My grandfather was a doctor, and so he was used to people asking him for medical advice at the unlikeliest times and places.
One topic that often came up near the end of a big and wonderful family meal was dieting.
Grandpa Paul would push himself away from the table, wordlessly demonstrating his best weight loss tip.
Everybody always smiled, partly because our favorite doctor's generous belly demonstrated that his advice, though simple, wasn't easy.
But the smiles were accompanied by nods of agreement. Even in the face of mom's cooking and grandpa's belly, we assumed that willpower was all anybody with a weight problem needed.
I thought about this the other week at a community forum on diabetes prevention at the University of South Florida St. Petersburg. UnitedHealthcare, the YMCA of St. Petersburg and Winn-Dixie pharmacies announced that they are expanding Diabetes Prevention and Control Alliance programs around the Tampa Bay area.
These programs teach healthy lifestyle changes encompassing diet, activity and behavior modification. Tested and proven by top experts at the Centers for Disease Control and Prevention, the diabetes prevention program is offered by many Ys around the nation. We learned at the forum that the first diabetes prevention class at the St. Petersburg YMCA has dropped 330 pounds.
UnitedHealthcare is offering the prevention programs to its members, but it's reasonably priced and financial aid may be available. Call your YMCA to find out whether you're eligible and how to get involved.
The corporate interest in diabetes is no mystery. Type 2 diabetes is a public health crisis and economic calamity. Experts at the forum told us that 25 million adults have diabetes — mostly weight-related Type 2. Another 79 million are pre-diabetic — likely to develop the disease if they don't make changes.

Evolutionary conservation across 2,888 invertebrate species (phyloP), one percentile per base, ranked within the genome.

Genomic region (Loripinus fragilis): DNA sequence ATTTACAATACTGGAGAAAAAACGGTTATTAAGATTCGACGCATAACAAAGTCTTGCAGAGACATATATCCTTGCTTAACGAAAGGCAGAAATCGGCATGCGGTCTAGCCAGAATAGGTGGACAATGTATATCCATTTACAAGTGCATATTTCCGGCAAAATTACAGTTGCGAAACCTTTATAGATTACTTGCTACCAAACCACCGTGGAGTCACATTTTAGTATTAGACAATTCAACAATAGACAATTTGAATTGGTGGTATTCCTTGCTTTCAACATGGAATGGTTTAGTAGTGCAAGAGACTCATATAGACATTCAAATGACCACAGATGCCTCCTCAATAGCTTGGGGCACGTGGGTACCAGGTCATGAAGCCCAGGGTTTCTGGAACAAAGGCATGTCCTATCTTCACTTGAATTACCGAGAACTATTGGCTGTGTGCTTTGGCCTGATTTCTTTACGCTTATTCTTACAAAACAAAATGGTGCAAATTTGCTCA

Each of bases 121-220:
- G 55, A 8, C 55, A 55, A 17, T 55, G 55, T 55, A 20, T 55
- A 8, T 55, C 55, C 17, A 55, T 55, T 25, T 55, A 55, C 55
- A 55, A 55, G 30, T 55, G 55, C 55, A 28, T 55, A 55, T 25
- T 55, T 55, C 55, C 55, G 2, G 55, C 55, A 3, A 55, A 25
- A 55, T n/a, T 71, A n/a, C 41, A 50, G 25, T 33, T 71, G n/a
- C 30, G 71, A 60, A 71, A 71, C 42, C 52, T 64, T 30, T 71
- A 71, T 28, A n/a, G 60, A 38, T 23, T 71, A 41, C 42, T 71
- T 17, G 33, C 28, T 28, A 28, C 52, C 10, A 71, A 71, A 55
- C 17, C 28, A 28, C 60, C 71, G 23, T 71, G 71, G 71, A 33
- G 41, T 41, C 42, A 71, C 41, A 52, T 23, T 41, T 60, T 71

Diabetes officially is the seventh leading cause of death, likely an understatement given how diabetes contributes to the top killer, heart disease. In medical and indirect costs, diabetes carries a $174 billion annual price tag, said Dr. Chet Evans, chair of the Florida Diabetes Advisory Council.
Clearly it's a huge issue for patients, families, caregivers, businesses, taxpayers — in other words, everyone. Not surprisingly, talk at the forum mostly was about the fact that it will take the efforts of many to turn this tide.
Insurers can offer financial incentives to those who take steps to improve their numbers. Pharmacists can help customers learn lifestyle changes to become less dependent on costly drugs. Doctors and coaches can show how exercise and smart food choices fend off diabetes and its terrible complications.
Communities that build well-lighted sidewalks and fund safe parks do a lot to help people get moving. Schools that offer children healthy foods and active play are essential.
Families who adapt their traditions to emphasize love and fun over food are key.
But, as several participants pointed out, all that community effort won't matter unless individuals at risk of diabetes are ready to change.
Which brings me back to Grandpa Paul.
His tabletop diagnosis was correct, as far as it went: Personal action is vital to achieving weight loss, or anything else.
What happens next — who's there to help support that decision day after day, year after year — may be every bit as important. Pushing back from the table is good, but what's even better is gathering the right team.